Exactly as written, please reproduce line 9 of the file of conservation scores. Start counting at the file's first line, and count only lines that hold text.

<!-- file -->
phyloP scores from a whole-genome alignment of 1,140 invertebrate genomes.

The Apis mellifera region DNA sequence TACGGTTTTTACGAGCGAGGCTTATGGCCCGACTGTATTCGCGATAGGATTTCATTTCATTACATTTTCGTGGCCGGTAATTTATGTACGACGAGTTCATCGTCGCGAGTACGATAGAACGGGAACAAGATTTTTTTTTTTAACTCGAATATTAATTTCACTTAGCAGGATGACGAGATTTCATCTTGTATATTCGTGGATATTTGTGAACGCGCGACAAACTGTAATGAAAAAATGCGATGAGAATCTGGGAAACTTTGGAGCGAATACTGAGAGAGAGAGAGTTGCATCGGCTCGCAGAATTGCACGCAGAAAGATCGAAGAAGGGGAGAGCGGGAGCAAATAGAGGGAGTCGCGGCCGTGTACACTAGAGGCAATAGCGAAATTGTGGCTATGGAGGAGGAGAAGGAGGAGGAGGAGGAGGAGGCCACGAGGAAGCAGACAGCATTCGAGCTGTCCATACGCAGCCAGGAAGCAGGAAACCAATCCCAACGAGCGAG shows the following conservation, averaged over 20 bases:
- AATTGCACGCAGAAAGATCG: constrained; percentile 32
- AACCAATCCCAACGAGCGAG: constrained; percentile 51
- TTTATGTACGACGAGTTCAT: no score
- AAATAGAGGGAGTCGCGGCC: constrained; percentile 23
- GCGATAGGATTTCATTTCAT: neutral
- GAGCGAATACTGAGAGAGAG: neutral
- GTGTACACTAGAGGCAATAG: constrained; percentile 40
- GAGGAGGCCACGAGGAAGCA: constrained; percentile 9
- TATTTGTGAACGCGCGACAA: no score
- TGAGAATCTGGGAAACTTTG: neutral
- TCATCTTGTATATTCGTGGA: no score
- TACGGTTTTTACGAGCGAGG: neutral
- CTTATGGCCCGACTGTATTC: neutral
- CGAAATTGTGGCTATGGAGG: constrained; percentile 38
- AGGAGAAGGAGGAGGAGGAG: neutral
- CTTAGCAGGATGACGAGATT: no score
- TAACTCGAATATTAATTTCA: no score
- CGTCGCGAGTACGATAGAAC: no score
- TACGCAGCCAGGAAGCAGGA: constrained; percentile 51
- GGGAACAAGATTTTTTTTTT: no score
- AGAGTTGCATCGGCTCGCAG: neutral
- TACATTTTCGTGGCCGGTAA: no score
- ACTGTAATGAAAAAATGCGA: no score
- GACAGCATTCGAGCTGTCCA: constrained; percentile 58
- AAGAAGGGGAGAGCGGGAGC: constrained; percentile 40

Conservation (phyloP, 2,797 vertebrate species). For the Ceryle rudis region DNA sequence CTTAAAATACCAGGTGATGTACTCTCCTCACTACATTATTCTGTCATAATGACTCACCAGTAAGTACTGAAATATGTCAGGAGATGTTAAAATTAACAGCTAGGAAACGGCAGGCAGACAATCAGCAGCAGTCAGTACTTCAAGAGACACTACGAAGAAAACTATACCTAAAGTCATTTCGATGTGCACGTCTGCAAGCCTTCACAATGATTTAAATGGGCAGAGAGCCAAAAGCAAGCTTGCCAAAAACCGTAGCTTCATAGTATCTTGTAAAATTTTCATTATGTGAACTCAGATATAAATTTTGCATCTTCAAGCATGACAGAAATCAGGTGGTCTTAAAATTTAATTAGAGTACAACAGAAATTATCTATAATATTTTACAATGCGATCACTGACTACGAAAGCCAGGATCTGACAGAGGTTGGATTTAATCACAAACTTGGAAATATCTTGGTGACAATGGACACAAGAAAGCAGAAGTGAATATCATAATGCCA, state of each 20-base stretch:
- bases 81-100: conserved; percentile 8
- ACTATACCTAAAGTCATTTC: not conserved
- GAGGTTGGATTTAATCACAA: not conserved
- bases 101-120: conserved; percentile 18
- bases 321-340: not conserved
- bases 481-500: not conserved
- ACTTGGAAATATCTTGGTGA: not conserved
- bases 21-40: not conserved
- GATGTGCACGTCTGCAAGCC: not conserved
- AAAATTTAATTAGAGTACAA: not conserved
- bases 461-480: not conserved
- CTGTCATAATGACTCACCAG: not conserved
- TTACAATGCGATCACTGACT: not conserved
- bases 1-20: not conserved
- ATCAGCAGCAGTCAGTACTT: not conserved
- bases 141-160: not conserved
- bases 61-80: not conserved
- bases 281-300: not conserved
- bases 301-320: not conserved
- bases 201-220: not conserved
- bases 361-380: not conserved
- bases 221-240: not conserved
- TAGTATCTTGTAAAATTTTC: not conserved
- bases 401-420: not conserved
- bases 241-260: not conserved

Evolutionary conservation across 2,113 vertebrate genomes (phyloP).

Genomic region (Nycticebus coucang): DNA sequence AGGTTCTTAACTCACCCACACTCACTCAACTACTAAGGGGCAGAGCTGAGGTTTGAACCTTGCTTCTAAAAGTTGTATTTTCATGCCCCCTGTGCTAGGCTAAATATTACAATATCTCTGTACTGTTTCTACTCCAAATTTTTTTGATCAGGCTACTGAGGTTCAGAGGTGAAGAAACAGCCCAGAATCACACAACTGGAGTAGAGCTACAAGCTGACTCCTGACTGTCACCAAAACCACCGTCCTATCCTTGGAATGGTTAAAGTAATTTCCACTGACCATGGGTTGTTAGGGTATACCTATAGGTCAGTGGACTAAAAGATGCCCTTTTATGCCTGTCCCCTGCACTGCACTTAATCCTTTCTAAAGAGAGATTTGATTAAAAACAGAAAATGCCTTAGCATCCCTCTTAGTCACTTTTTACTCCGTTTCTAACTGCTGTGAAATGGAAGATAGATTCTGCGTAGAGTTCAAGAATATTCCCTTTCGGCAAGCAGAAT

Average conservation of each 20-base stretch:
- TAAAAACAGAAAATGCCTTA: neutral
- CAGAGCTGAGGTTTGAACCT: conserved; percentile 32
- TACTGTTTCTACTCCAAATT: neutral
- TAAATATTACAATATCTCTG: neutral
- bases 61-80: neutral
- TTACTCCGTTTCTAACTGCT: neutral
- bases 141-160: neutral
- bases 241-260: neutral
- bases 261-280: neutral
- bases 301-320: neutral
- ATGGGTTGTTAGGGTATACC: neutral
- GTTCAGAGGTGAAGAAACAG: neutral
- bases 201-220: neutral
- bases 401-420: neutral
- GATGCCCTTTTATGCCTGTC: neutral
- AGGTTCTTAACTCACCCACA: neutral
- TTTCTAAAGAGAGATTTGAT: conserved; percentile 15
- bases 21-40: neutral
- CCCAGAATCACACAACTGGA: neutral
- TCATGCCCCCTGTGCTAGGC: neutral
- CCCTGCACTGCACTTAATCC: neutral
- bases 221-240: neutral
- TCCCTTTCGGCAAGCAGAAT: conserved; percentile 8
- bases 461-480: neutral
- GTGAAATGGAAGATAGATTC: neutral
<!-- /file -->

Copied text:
- GTGTACACTAGAGGCAATAG: constrained; percentile 40